The impact of small scale disturbances on the early seedling performance components of Helleborus foetidus (Ranunculaceae) was studied through a transplant experiment. The aims of this study were: (i) to determine if the herbivory pattern depends on microsite disturbance, by the analysis of two of its components, seedling encounter (the probability of at least one seedling being harmed) and seedling exploitation (the proportion of seedling tissue removed once encountered); (ii) to test if seedlings of H. foetidus in disturbed microsites will survive in a greater proportion than seedlings in undisturbed microsites; (iii) to investigate if seedling survival is correlated with the degree of herbivory. Microsite disturbances had a large effect on the herbivory pattern. Seedlings growing in undisturbed vegetation had a 2-fold higher likelihood of being grazed and suffered 1.38-fold higher damage than those growing in disturbed plots. At the end of this experiment, after fourteen months, only 10.4% of the seedlings transplanted were still alive due to seedling desiccation, but no differences on seedling survival were found between disturbed and undisturbed plots. The effect of herbivory and the interactive effect of herbivory and disturbance on seedling survival only reached statistical significance dependent upon site. We concluded that although small scale disturbances had a large impact on herbivory patterns; they had only a minor role in the early seedling survival of H. foetidus. Only locally, small scale disturbances showed an effect on seedling survival through herbivory. Abiotic factors like summer drought and spatial variations determined the early survival of H. foetidus seedlings to a major extent.

  • 8. Sorensen, Pernille
    et al.
    Lett, Signe
    Michelsen, Signe
    Moss-specific changes in nitrogen fixation following two decades of warming, shading, and fertilizer addition2012Ingår i: Plant Ecology, ISSN 1385-0237, E-ISSN 1573-5052, Vol. 213, nr 4, s. 695-706Artikel i tidskrift (Refereegranskat)
    Abstract [en]

    Climate warming will induce changes in Arctic ecosystem carbon balance, but besides climate, nitrogen availability is a critical controlling factor of carbon cycling. It is therefore essential to obtain knowledge on the influence of a changing climate on nitrogen fixation, as this process is the main source of new nitrogen to arctic ecosystems. In order to gain information on future nitrogen fixation rates in a changing climate, we studied the effects of two decades of warming with passive greenhouses, shading with sackcloth, and fertilization with NPK fertilizer on nitrogen fixation rates. To expand the knowledge on species-specific responses, we measured nitrogen fixation associated with two moss species: Hylocomium splendens and Aulacomnium turgidum. Our expectations of decreased nitrogen fixation rates in the fertilizer and shading treatments were met. However, contrary to our expectation of increased nitrogen fixation in the warming treatment, we observed either no change (Hylocomium) or a decrease (Aulacomnium) in fixation in the warmed plots. We hypothesize that this could be due to moss-specific responses or to long-term induced effects of the warming. For example, we observed that the soil temperature increase induced by the warming treatment was low and insignificant as vegetation height and total vascular plant cover of the warmed plots increased, and moss cover decreased. Hence, truly long-term studies lasting more than two decades provide insights on changes in key biogeochemical processes, which differ from more transient responses to warming in the Arctic.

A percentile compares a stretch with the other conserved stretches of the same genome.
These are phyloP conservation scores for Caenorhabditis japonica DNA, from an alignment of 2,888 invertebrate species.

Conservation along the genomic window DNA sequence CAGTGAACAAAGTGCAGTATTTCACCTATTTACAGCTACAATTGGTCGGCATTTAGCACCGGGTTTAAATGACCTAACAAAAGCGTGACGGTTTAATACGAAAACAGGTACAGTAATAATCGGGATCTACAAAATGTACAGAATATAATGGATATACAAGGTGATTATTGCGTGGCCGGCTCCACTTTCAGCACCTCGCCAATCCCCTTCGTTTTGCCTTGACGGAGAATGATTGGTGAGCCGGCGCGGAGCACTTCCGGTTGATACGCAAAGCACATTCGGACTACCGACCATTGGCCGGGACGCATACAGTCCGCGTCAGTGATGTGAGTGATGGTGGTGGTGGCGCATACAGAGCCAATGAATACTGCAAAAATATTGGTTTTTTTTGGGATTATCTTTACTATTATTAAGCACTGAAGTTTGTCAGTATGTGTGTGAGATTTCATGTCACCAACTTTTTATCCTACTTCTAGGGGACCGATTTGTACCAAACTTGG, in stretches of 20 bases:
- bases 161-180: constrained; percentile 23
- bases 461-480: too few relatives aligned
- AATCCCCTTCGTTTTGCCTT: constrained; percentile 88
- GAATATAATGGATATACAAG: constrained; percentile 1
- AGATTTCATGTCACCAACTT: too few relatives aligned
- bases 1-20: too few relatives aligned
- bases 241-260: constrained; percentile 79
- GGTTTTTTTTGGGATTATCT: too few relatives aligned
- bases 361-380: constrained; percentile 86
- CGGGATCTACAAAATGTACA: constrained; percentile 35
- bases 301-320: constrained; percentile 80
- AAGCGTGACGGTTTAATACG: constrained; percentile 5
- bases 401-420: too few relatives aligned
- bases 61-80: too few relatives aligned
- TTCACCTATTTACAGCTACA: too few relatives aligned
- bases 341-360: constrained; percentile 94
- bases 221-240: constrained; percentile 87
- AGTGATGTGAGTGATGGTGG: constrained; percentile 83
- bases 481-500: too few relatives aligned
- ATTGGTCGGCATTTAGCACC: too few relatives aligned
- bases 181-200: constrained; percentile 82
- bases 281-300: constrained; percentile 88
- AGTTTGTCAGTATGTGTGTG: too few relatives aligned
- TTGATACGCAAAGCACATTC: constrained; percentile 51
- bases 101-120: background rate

• 9.
    te Beest, Mariska
    et al.
    Umeå universitet, Teknisk-naturvetenskapliga fakulteten, Institutionen för ekologi, miljö och geovetenskap. Centre for Invasion Biology, Stellenbosch University, South Africa; Department of Conservation Ecology and Entomology, Stellenbosch University, South Africa.
    Esler, Karen J.
    Richardson, David M.
    Linking functional traits to impacts of invasive plant species: a case study2015Ingår i: Plant Ecology, ISSN 1385-0237, E-ISSN 1573-5052, Vol. 216, nr 2, s. 293-305Artikel i tidskrift (Refereegranskat)
    Abstract [en]

    Our understanding of the link between plant functional traits and ecological impact of invasive alien plant species is fragmentary and the mechanisms leading to impacts are poorly understood. Moreover, current knowledge is heavily biased to the temperate regions of the world and we know much less about traits and impacts of invaders in tropical and subtropical ecosystems. We studied two leaf traits of the invasive alien shrub Chromolaena odorata and the impacts of its invasion on native vegetation in savannas. We compared specific leaf area (SLA) and leaf area index (LAI) between C. odorata and native species and assessed how C. odorata differentially affects canopy light interception, soil moisture, soil nutrients, and litter accumulation compared to native species. We found that C. odorata has higher SLA and LAI than native species, lower light and moisture levels below its canopy, but higher nutrient levels and a higher litter accumulation rate. Because of its higher SLA, C. odorata grows faster, resulting in more biomass, increased litter accumulation and higher nutrient availability. Due to its high SLA and LAI, C. odorata intercepts more light and reduces available moisture more than do native trees due to higher transpiration rates, reducing the biomass of native understory vegetation. This study provides empirical evidence for strong links between plant functional traits and ecological impact of invasive plant species, highlighting the importance of traits in predicting ecosystem-level impacts of invasive plant species.